The Drowsy Chaperone – Upper Merion High School

Upper Merion - Drowsy Chaperone 3

The Drowsy Chaperone by Upper Merion High School in King of Prussia, PA

April 2, 2019

Review submitted by Tommy Christaldi of Sun Valley High School

The Underground Players of Upper Merion Area High School had no issues “showing off” their talent during their production of the musical The Drowsy Chaperone.  They delivered not just the promised “mix-ups, mayhem, and a gay wedding!” but much more.

Opening on Broadway in 2006, and winning two Tony awards, including Best Book, The Drowsy Chaperone is the quintessential show-within-a-show.  It opens on the nameless Man In Chair, a gloomy agoraphobe, who invites the audience to join him in listening to his favorite record, The Drowsy Chaperone.  This send-up of theater tropes plays out in front of him, complete with a score right out of the 1920s, as he narrates the events of his favorite musical.

As the only one in the “real world” for a majority of the show, Justin Halpern’s Man In Chair controlled the rest of the cast.  Whenever he pulled up the needle from the record, everyone froze, occasionally for minutes on end as he digressed.  The dedication from the ensemble cast in remaining unflinching was excellent.  Many other aspects of the show-within-a-show garnered immense laughter, including a record-skip causing the end of a dance to play out repeatedly. Upper Merion was even able to include a treat for returning viewers, as when the Man switched records to begin Act II, he instead put on Urinetown, Upper Merion’s 2018 musical.

Onstage for almost the entire show, Halpern had a large task on his hands, but he pulled it off very well, with near-impeccable comedic timing.  He remained engaged in the scene even when uninvolved, dancing along or mouthing dialogue of other characters.  Within the show, Carly Rhindress flourished as leading lady Janet Van De Graaff, with a voice reminiscent of a classic showgirl. As the Chaperone, Anna Bobok channeled energy and pizzazz in her rousing anthem, “As We Stumble Along,” complete with a lengthy and unwavering final note.

Daniel Isajiw, playing Janet’s groom-to-be, Robert, brought just the right degree of cheesy to the ridiculous character.  As the hilarious Latin lothario Aldolpho, Keagan Richards wielded showy body language and an impressive vocal range. Each other member of the supporting cast, from the ditzy Kitty (Kaci Walter) to the absent-minded Mrs. Tottendale (Molly Levine) and even the witty gangsters (Luke Preston, Grayson Davidock) had their own moments to shine, and each was able to induce rolls of laughter.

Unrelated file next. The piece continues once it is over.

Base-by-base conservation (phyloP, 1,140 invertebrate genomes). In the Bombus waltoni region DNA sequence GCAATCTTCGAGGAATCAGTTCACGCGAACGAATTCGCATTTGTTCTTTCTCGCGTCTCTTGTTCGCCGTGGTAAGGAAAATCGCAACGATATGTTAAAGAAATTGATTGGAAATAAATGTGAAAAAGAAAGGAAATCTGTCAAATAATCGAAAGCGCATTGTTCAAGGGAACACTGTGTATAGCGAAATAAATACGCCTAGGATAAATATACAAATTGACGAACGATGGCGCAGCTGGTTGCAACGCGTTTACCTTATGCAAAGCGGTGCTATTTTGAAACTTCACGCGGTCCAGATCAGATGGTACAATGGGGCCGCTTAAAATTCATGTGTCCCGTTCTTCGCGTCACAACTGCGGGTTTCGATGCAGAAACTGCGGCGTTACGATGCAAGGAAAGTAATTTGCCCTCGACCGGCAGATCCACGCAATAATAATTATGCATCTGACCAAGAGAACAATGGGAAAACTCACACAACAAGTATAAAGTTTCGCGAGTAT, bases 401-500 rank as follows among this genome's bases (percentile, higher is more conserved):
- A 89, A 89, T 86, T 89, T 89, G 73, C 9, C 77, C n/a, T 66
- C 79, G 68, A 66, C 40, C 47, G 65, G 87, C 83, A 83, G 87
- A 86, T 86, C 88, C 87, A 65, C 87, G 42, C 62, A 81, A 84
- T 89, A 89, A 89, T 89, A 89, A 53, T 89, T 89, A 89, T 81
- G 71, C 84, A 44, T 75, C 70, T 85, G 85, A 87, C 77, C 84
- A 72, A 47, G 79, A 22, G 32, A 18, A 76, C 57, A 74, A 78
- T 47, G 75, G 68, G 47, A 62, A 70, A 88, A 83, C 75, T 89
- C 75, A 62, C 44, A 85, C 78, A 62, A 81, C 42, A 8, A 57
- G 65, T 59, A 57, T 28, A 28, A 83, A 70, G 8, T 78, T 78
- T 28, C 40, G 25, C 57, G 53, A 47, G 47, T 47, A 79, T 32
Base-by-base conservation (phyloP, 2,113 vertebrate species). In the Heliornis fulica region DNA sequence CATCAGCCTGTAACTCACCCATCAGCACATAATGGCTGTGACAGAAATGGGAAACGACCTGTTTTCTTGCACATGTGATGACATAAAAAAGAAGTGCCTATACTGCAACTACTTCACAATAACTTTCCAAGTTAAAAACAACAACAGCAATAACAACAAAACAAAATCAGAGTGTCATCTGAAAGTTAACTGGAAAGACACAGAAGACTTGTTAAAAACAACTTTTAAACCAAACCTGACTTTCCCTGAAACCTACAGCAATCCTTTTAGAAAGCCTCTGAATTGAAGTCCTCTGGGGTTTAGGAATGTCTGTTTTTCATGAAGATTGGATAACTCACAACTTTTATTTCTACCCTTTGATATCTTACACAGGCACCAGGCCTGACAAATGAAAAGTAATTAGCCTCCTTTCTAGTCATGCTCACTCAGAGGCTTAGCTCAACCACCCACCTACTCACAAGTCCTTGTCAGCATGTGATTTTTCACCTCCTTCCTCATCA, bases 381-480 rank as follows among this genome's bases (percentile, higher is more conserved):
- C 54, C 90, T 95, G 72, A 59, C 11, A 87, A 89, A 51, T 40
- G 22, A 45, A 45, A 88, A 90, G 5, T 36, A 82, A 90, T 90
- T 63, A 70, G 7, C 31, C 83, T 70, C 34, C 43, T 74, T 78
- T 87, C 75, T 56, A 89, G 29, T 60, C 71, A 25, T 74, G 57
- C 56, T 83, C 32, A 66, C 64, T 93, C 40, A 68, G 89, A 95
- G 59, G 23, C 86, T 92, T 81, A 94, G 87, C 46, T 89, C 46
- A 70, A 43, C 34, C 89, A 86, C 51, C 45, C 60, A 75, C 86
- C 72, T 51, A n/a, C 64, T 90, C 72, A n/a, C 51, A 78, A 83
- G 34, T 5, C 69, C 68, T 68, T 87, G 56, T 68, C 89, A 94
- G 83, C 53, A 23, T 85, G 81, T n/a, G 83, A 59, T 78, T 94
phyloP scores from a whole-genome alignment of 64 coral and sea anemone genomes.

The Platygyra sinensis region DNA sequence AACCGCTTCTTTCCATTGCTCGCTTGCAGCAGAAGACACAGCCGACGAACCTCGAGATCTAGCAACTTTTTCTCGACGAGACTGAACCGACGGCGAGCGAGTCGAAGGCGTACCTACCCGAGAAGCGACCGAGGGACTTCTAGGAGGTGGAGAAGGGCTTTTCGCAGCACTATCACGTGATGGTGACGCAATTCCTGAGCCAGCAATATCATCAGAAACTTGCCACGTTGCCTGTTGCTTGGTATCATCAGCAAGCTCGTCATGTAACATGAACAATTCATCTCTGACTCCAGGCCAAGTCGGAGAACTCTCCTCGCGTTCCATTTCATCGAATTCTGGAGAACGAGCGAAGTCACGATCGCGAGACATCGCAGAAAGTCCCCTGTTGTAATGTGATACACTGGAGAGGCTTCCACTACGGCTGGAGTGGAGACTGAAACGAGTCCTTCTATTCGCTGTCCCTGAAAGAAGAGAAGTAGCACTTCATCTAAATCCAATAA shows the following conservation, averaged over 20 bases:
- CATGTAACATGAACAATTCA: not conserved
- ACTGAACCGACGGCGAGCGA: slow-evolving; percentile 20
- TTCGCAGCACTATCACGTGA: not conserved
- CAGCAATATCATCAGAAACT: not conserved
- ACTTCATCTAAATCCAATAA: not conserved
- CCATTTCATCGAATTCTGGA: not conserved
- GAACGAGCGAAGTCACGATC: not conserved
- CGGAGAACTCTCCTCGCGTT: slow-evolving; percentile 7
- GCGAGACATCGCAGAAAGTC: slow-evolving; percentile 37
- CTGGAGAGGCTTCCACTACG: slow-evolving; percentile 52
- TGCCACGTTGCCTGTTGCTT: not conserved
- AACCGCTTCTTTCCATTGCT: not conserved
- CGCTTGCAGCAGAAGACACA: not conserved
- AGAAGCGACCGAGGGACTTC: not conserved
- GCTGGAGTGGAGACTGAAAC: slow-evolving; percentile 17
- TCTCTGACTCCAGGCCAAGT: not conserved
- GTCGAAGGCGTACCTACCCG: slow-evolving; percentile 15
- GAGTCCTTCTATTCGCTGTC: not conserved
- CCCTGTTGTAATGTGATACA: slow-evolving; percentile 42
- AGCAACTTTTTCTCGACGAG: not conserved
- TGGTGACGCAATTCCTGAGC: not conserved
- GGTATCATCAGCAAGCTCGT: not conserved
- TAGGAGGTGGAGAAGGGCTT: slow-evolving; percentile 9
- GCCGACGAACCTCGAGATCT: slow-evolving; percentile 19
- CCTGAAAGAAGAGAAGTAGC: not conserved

Given that the show was playing out in Man In Chair’s imagination, the apartment set, while beautiful and full of small details, was unrelated to the plot-within-the-plot. Therefore, setting was instead created through costumes and makeup.  Each character looked as if they were pulled straight out of an era gone by.

The Drowsy Chaperone was an uproarious yet heartfelt production, the perfect cure for any “non-specific sadness!”

Review submitted by Aiden Kaliner of Harriton High School

One spin of a record turns the modern-day life straight to the “decadent world of the 1920’s where champagne flowed while caviar chilled.” The Drowsy Chaperone at Upper Merion Area High School filled the air with nostalgia and talent.

The Drowsy Chaperone, written by Lisa Lambert, Greg Morrison, Bob Martin, and Don McKellar, whisks audiences into the world of a fictitious 1920s Broadway musical of the same name. As the Man in Chair recites the stories of his favorite Broadway classic through a playing a record, the musical bursts through his own apartment, with big, flashy numbers and outlandish characters. As the show continues, the comedy within a musical accentuates and becomes a universal show with timeless themes.

The production itself was gorgeous, including all actors and crew. The show was put together, and it was clearly well collaborated between all. Upper Merion did an amazing job incorporating the superb technical aspects with dedicated and committed actors.

The Man In Chair, played by Justin Halpern, used great acting abilities to portray his character. His comedic timing throughout his monologues added to his narratorial presence. Halpern kept the audience laughing and smiling line after line. Portraying the Chaperone, Anna Bobok commanded stage presence and brought the dramatic tipsy character to life. During her huge solo “As We Stumble Along,” Bobok brought the house down with her immense and powerful belt.

Daniel Isajiw and Ryan Slusky, playing Robert and George respectively, created great chemistry on stage, shown through their duet dance number, “Cold Feets.” Another stand-out was Keagan Richards as Aldolpho, who had the audience cracking up. Richards portrayed the Latin heartthrob and king of romance perfectly, making him a joy to watch on stage. Similarly, Carly Rhindress (Janet Van De Graaff) showed off her vocal talent throughout the show. Her voice was show-stopping and had charming energy, fitting the role impeccably.

Another strength of Upper Merion’s production was their sets. The Underground Players Stage Crew effectively built the Man In Chair apartment, which doubled as the set for the musical world. Also, the prop department, led by The Underground Players Stage Crew as well, provided a modern feel and staged special and unique objects throughout the show.

Upper Merion Area High School’s The Drowsy Chaperone was an excellent piece of theatre that helps the audience escape the dreary horrors of the real world.

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